Bug 630156 - variable substitution is inconsistent
Summary: variable substitution is inconsistent
Alias: None
Product: Fedora
Classification: Fedora
Component: systemd
Version: 14
Hardware: All
OS: Linux
Target Milestone: ---
Assignee: Lennart Poettering
QA Contact: Fedora Extras Quality Assurance
Depends On:
TreeView+ depends on / blocked
Reported: 2010-09-03 20:28 UTC by Bill Nottingham
Modified: 2014-03-17 03:24 UTC (History)
6 users (show)

Fixed In Version:
Doc Type: Bug Fix
Doc Text:
Clone Of:
Last Closed: 2010-09-14 23:46:16 UTC
Type: ---

Attachments (Terms of Use)

Description Bill Nottingham 2010-09-03 20:28:09 UTC
Description of problem:

Take a file /foo, that defines:

The following is rejected by systemd:

The following works:
ExecStart=/bin/bash -c "exec $COMMAND"

It would be nice to be able to use the simpler version.

Version-Release number of selected component (if applicable):


How reproducible:


Comment 1 Lennart Poettering 2010-09-05 23:52:22 UTC
Hmm, we currently do env var substitution only for the command line (i.e. argv[]), not the binary we actually execute (i.e. the first param to execv).

Comment 2 Lennart Poettering 2010-09-06 00:05:06 UTC
Hmm, what concerns me a bit here is that this might be really hard to fix due to the SELinux logic: SELinux requires us to label the listening sockets correctly according to the binary we might eventually run for it. And that means we'd have to do the variable substitution at the time we initialize the socket and not delay it until the time we actually spawn the process. That would be a fairly significant change because it'd require us to calculate the execution env block far in advance, which is really messy since it could change all the time.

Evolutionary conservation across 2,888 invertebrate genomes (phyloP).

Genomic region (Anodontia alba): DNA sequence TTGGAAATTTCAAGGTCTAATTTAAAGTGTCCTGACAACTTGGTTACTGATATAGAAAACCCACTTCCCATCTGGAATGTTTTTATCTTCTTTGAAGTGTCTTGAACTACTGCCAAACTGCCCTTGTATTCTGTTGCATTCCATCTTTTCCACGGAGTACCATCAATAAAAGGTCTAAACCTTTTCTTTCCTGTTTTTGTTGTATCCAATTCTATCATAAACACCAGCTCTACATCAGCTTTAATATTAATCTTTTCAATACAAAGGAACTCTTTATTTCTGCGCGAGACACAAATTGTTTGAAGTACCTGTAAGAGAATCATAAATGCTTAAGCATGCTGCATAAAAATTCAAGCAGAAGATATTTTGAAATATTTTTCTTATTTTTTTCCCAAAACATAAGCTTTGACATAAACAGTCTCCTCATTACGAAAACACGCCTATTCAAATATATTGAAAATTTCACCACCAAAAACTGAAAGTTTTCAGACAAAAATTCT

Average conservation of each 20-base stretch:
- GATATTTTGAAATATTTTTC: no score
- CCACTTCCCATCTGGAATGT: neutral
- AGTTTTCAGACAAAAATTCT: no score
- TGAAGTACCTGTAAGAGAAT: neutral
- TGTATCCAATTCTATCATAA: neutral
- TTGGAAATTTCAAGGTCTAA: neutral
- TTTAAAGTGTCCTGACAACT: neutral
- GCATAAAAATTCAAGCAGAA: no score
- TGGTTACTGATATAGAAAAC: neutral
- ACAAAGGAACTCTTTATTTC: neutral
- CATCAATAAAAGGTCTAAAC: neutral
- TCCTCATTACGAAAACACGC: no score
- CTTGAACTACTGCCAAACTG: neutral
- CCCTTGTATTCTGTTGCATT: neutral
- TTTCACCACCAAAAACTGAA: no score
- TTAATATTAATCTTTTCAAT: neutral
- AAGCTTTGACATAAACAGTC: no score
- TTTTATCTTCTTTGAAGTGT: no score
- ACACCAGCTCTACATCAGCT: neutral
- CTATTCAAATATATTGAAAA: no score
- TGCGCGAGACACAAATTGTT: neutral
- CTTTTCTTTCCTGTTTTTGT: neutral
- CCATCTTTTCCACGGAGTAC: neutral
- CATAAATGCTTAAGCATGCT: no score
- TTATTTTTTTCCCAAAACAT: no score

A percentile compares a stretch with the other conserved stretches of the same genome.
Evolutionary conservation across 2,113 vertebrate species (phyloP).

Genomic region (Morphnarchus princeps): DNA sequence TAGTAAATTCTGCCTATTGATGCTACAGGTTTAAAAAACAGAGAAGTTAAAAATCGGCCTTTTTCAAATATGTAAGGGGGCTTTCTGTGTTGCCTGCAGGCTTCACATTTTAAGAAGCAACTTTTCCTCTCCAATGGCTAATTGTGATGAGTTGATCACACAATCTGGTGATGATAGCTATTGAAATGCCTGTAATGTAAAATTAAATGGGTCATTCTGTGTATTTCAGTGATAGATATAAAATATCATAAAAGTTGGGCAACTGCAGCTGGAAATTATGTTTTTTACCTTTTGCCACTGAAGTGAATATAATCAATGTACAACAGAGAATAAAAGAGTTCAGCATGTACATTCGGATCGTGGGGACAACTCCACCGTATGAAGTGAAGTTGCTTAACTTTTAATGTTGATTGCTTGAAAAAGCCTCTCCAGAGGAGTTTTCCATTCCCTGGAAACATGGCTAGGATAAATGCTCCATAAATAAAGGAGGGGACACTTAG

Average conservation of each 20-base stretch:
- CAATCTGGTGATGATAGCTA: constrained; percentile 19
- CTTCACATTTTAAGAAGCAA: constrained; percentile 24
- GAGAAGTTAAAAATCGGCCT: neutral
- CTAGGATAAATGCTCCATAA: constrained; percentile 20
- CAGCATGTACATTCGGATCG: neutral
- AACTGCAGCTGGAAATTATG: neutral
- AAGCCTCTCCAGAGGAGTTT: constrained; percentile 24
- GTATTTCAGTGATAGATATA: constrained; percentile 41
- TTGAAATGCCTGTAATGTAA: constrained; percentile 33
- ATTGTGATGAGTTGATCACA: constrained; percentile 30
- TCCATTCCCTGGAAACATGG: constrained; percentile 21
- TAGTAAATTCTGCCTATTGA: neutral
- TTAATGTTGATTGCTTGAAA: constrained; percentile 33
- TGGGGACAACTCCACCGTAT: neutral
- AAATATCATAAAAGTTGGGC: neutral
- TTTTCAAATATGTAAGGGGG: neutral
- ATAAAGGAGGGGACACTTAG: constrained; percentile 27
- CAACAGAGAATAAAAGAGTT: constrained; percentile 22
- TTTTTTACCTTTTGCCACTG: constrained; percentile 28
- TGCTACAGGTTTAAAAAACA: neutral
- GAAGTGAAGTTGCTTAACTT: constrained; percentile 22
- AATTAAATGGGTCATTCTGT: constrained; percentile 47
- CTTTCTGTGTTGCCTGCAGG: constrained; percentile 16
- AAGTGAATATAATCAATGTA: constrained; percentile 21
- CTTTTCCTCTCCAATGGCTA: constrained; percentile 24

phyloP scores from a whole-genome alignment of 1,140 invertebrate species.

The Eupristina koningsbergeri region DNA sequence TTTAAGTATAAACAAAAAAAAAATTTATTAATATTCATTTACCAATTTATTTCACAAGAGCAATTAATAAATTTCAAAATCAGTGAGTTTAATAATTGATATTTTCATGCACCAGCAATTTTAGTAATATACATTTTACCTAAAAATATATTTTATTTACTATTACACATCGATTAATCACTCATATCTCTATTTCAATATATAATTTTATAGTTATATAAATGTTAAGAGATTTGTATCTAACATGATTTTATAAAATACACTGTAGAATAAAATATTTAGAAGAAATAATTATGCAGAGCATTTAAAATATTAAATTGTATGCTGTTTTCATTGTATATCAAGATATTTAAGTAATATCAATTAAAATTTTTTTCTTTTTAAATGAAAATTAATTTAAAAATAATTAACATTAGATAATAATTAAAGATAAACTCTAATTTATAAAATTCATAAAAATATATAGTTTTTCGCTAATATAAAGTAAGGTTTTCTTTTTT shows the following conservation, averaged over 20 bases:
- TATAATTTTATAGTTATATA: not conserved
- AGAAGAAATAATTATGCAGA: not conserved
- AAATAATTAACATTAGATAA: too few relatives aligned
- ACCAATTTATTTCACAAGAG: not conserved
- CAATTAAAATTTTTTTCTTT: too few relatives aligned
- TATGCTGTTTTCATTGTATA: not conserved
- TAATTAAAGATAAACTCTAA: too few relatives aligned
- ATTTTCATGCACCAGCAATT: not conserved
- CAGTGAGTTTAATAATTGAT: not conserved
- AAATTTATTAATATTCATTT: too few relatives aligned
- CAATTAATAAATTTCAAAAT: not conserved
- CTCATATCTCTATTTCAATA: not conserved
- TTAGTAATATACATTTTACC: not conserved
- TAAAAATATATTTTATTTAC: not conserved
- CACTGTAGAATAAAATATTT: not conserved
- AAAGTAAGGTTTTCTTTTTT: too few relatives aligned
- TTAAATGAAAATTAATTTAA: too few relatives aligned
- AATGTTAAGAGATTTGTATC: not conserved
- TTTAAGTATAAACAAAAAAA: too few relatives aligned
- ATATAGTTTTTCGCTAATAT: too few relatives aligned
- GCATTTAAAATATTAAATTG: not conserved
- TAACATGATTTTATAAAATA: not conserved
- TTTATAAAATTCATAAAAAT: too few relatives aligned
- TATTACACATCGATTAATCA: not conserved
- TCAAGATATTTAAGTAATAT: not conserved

Example: somebody changes the default env block for systemd via "systemctl set-environment". This would then have the effect that we might have to relabel some sockets we listen on. And that would be ugly.

This would be certainly doable, however it sounds like a major headache to me. Not only code-wise, but also security-wise.

So, before I burn more brain cells on this: do you have a convincing use case for this?

Comment 3 Bill Nottingham 2010-09-07 17:05:58 UTC
I have a single use case for this. I can work around it, assuming my second command as posted continues to work in future versions.

That said, this restriction should probably be documented (it may be and I just didn't see it.)

Comment 4 Lennart Poettering 2010-09-14 23:46:16 UTC
This behaviour is now documented in git upstream.

Note You need to log in before you can comment on or make changes to this bug.